6. Hahaha this was an awesome post. Makes me laugh how people forget the power of screenshots and think that deleting tweets will solve the mess they made. For brand ambassadors gone awry, have you seen Essena O’Neill on Instagram? She used to be a huge social media star/model and now she has gone back and edited her captions to bash the industry of social media business and product placement. Really interesting stuff. Thanks for sharing!

  7. “Once upon on a time,” hmm?

    Aside from the fact that you are like 17 years old in real life, I really liked this post. Great use of a real-life example to scare somebody straight. People hear over and over about how they should be professional on social media channels and be careful about what they post, but the reality is that most people won’t run into this kind of situation. The negative affects, as you mention, are so profound that it is crazy to not pay attention.

  8. Thank you for sharing your experience. People become so comfortable with social media that they forget how public their posts are. Screenshoting the posts was definitely a good call.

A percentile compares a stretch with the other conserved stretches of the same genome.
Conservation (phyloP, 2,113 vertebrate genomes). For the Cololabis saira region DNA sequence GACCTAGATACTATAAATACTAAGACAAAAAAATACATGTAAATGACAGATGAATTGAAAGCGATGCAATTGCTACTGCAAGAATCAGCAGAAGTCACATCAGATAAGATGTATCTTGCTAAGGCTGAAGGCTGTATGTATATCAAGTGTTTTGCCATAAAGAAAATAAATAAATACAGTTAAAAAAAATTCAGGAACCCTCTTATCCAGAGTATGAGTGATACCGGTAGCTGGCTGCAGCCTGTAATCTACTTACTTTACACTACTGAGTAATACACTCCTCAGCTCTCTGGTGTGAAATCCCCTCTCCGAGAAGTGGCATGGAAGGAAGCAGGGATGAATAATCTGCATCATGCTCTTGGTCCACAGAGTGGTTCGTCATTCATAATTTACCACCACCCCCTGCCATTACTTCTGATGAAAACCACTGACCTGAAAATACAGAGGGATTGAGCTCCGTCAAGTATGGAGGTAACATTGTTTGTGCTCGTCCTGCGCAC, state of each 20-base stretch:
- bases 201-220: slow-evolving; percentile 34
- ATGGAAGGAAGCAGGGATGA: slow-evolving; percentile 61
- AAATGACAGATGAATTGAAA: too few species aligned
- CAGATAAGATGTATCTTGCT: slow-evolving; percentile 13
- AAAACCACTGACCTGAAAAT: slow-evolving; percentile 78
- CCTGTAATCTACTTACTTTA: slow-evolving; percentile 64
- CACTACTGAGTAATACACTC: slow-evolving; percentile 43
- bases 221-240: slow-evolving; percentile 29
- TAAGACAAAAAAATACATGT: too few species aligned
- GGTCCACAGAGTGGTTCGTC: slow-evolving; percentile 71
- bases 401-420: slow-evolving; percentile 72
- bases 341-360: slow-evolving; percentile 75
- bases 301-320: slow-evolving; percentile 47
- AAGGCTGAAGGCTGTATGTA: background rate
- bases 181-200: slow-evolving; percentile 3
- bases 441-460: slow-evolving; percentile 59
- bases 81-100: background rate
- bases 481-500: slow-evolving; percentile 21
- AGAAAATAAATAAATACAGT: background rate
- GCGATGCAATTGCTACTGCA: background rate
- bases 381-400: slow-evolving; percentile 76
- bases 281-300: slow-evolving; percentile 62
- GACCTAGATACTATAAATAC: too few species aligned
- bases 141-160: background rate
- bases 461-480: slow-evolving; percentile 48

Employees really need to be careful about what they posts. I honestly don’t see why people even feel the need to vent about their work problems online. I would unfollow these people because why would I care about their work problems? Online complaining is not just annoying but as you point out dangerous.
    In todays world it is extremely easy for companies to discover these posts. I know for my job at RedBull my boss is always checking social media and seeing peoples posts. Even if the person does not tweet directly to RedBull or use a RedBull related hashtag, my boss can still find the post.

  9. Great post. Thanks for sharing your experience. We often hear advice for how employees should behave, but I like this angle on how to manage on social media when employees misbehave.

  10. Funny, juicy and so true. Thanks for sharing your experience. I appreciated you walking us through how you handled the situation – not sure I would have know how to react. I sometimes favor the passive aggressive approach so I love that you screenshot the tweets and followed her from the corporate account. I would have maybe also tried to take that person aside to discuss but then again, it’s hard to get through to someone that is doing that so I think you ultimately took the right approach. I even see friends in their 30s post long employment rants. I’m pretty sure one day these will catch up with them.

  11. Great look at the repercussions of ranting on a social network in the heat of the moment. This is something that social media users need to be consciously aware of as they use this platforms. Most people would say that they would never tweet something like “my work sucks”, but when a frustrating situation arises, that could accidentally go out the window. Thanks for sharing your experiences!